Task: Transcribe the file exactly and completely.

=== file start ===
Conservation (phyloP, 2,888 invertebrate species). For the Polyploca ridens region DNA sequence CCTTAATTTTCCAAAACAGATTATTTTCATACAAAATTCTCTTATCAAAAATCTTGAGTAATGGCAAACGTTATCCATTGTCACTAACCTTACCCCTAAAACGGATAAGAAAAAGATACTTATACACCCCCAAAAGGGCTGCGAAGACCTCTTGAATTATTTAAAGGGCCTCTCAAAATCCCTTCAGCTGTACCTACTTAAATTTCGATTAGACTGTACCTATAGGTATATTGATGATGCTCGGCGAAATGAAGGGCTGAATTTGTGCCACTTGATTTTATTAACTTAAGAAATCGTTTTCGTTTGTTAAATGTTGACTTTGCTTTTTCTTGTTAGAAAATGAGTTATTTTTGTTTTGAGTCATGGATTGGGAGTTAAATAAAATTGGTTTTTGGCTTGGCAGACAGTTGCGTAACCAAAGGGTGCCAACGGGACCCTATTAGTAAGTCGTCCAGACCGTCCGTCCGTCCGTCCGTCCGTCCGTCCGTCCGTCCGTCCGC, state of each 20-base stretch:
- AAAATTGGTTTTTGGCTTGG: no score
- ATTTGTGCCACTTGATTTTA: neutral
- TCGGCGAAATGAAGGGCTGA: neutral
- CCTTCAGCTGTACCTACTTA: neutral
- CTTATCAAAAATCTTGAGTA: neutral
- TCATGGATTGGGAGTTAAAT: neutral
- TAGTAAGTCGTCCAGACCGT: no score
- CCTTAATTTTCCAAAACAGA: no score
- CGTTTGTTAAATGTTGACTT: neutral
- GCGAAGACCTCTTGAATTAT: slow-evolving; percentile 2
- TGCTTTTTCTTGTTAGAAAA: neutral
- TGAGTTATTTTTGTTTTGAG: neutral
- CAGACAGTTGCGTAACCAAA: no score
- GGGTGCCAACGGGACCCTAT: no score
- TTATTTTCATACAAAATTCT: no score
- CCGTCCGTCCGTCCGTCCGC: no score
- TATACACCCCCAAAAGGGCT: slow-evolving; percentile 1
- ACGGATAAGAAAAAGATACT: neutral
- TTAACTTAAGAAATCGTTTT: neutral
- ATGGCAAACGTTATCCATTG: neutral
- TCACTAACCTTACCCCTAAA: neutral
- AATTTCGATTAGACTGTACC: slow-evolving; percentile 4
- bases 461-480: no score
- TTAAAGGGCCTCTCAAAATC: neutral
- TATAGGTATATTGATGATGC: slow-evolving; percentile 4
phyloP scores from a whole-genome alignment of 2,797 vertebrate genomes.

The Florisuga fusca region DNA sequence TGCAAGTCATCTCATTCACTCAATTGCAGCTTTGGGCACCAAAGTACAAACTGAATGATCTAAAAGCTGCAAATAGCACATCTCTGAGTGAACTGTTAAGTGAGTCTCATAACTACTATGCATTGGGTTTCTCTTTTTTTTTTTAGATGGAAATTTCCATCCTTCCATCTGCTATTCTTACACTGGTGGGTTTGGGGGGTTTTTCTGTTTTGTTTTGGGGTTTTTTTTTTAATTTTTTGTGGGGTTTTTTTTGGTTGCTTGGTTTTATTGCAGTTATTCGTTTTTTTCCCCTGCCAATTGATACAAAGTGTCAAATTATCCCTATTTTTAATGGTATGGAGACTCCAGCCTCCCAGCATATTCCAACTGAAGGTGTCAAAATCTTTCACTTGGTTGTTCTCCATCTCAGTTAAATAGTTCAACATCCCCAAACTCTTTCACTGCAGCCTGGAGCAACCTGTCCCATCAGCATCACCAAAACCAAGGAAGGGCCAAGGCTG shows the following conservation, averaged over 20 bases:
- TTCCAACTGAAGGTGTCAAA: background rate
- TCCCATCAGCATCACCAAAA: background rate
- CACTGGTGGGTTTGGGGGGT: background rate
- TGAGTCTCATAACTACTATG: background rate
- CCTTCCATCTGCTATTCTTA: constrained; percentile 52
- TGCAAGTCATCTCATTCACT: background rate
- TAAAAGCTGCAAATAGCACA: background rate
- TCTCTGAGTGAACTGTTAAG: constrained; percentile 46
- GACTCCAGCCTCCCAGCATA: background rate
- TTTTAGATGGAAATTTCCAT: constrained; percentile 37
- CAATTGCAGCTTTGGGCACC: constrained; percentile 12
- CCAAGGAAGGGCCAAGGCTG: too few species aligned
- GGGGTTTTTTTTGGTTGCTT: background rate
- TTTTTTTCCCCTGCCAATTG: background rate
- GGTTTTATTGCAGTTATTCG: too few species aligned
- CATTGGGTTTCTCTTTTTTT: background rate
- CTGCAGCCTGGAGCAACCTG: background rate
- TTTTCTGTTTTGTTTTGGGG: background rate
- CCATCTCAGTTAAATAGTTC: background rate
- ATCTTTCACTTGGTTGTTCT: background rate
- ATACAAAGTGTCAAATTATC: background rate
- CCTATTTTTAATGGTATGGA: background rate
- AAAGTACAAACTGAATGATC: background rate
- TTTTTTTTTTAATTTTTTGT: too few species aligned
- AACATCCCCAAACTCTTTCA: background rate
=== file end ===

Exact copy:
Conservation (phyloP, 2,888 invertebrate species). For the Polyploca ridens region DNA sequence CCTTAATTTTCCAAAACAGATTATTTTCATACAAAATTCTCTTATCAAAAATCTTGAGTAATGGCAAACGTTATCCATTGTCACTAACCTTACCCCTAAAACGGATAAGAAAAAGATACTTATACACCCCCAAAAGGGCTGCGAAGACCTCTTGAATTATTTAAAGGGCCTCTCAAAATCCCTTCAGCTGTACCTACTTAAATTTCGATTAGACTGTACCTATAGGTATATTGATGATGCTCGGCGAAATGAAGGGCTGAATTTGTGCCACTTGATTTTATTAACTTAAGAAATCGTTTTCGTTTGTTAAATGTTGACTTTGCTTTTTCTTGTTAGAAAATGAGTTATTTTTGTTTTGAGTCATGGATTGGGAGTTAAATAAAATTGGTTTTTGGCTTGGCAGACAGTTGCGTAACCAAAGGGTGCCAACGGGACCCTATTAGTAAGTCGTCCAGACCGTCCGTCCGTCCGTCCGTCCGTCCGTCCGTCCGTCCGTCCGC, state of each 20-base stretch:
- AAAATTGGTTTTTGGCTTGG: no score
- ATTTGTGCCACTTGATTTTA: neutral
- TCGGCGAAATGAAGGGCTGA: neutral
- CCTTCAGCTGTACCTACTTA: neutral
- CTTATCAAAAATCTTGAGTA: neutral
- TCATGGATTGGGAGTTAAAT: neutral
- TAGTAAGTCGTCCAGACCGT: no score
- CCTTAATTTTCCAAAACAGA: no score
- CGTTTGTTAAATGTTGACTT: neutral
- GCGAAGACCTCTTGAATTAT: slow-evolving; percentile 2
- TGCTTTTTCTTGTTAGAAAA: neutral
- TGAGTTATTTTTGTTTTGAG: neutral
- CAGACAGTTGCGTAACCAAA: no score
- GGGTGCCAACGGGACCCTAT: no score
- TTATTTTCATACAAAATTCT: no score
- CCGTCCGTCCGTCCGTCCGC: no score
- TATACACCCCCAAAAGGGCT: slow-evolving; percentile 1
- ACGGATAAGAAAAAGATACT: neutral
- TTAACTTAAGAAATCGTTTT: neutral
- ATGGCAAACGTTATCCATTG: neutral
- TCACTAACCTTACCCCTAAA: neutral
- AATTTCGATTAGACTGTACC: slow-evolving; percentile 4
- bases 461-480: no score
- TTAAAGGGCCTCTCAAAATC: neutral
- TATAGGTATATTGATGATGC: slow-evolving; percentile 4
phyloP scores from a whole-genome alignment of 2,797 vertebrate genomes.

The Florisuga fusca region DNA sequence TGCAAGTCATCTCATTCACTCAATTGCAGCTTTGGGCACCAAAGTACAAACTGAATGATCTAAAAGCTGCAAATAGCACATCTCTGAGTGAACTGTTAAGTGAGTCTCATAACTACTATGCATTGGGTTTCTCTTTTTTTTTTTAGATGGAAATTTCCATCCTTCCATCTGCTATTCTTACACTGGTGGGTTTGGGGGGTTTTTCTGTTTTGTTTTGGGGTTTTTTTTTTAATTTTTTGTGGGGTTTTTTTTGGTTGCTTGGTTTTATTGCAGTTATTCGTTTTTTTCCCCTGCCAATTGATACAAAGTGTCAAATTATCCCTATTTTTAATGGTATGGAGACTCCAGCCTCCCAGCATATTCCAACTGAAGGTGTCAAAATCTTTCACTTGGTTGTTCTCCATCTCAGTTAAATAGTTCAACATCCCCAAACTCTTTCACTGCAGCCTGGAGCAACCTGTCCCATCAGCATCACCAAAACCAAGGAAGGGCCAAGGCTG shows the following conservation, averaged over 20 bases:
- TTCCAACTGAAGGTGTCAAA: background rate
- TCCCATCAGCATCACCAAAA: background rate
- CACTGGTGGGTTTGGGGGGT: background rate
- TGAGTCTCATAACTACTATG: background rate
- CCTTCCATCTGCTATTCTTA: constrained; percentile 52
- TGCAAGTCATCTCATTCACT: background rate
- TAAAAGCTGCAAATAGCACA: background rate
- TCTCTGAGTGAACTGTTAAG: constrained; percentile 46
- GACTCCAGCCTCCCAGCATA: background rate
- TTTTAGATGGAAATTTCCAT: constrained; percentile 37
- CAATTGCAGCTTTGGGCACC: constrained; percentile 12
- CCAAGGAAGGGCCAAGGCTG: too few species aligned
- GGGGTTTTTTTTGGTTGCTT: background rate
- TTTTTTTCCCCTGCCAATTG: background rate
- GGTTTTATTGCAGTTATTCG: too few species aligned
- CATTGGGTTTCTCTTTTTTT: background rate
- CTGCAGCCTGGAGCAACCTG: background rate
- TTTTCTGTTTTGTTTTGGGG: background rate
- CCATCTCAGTTAAATAGTTC: background rate
- ATCTTTCACTTGGTTGTTCT: background rate
- ATACAAAGTGTCAAATTATC: background rate
- CCTATTTTTAATGGTATGGA: background rate
- AAAGTACAAACTGAATGATC: background rate
- TTTTTTTTTTAATTTTTTGT: too few species aligned
- AACATCCCCAAACTCTTTCA: background rate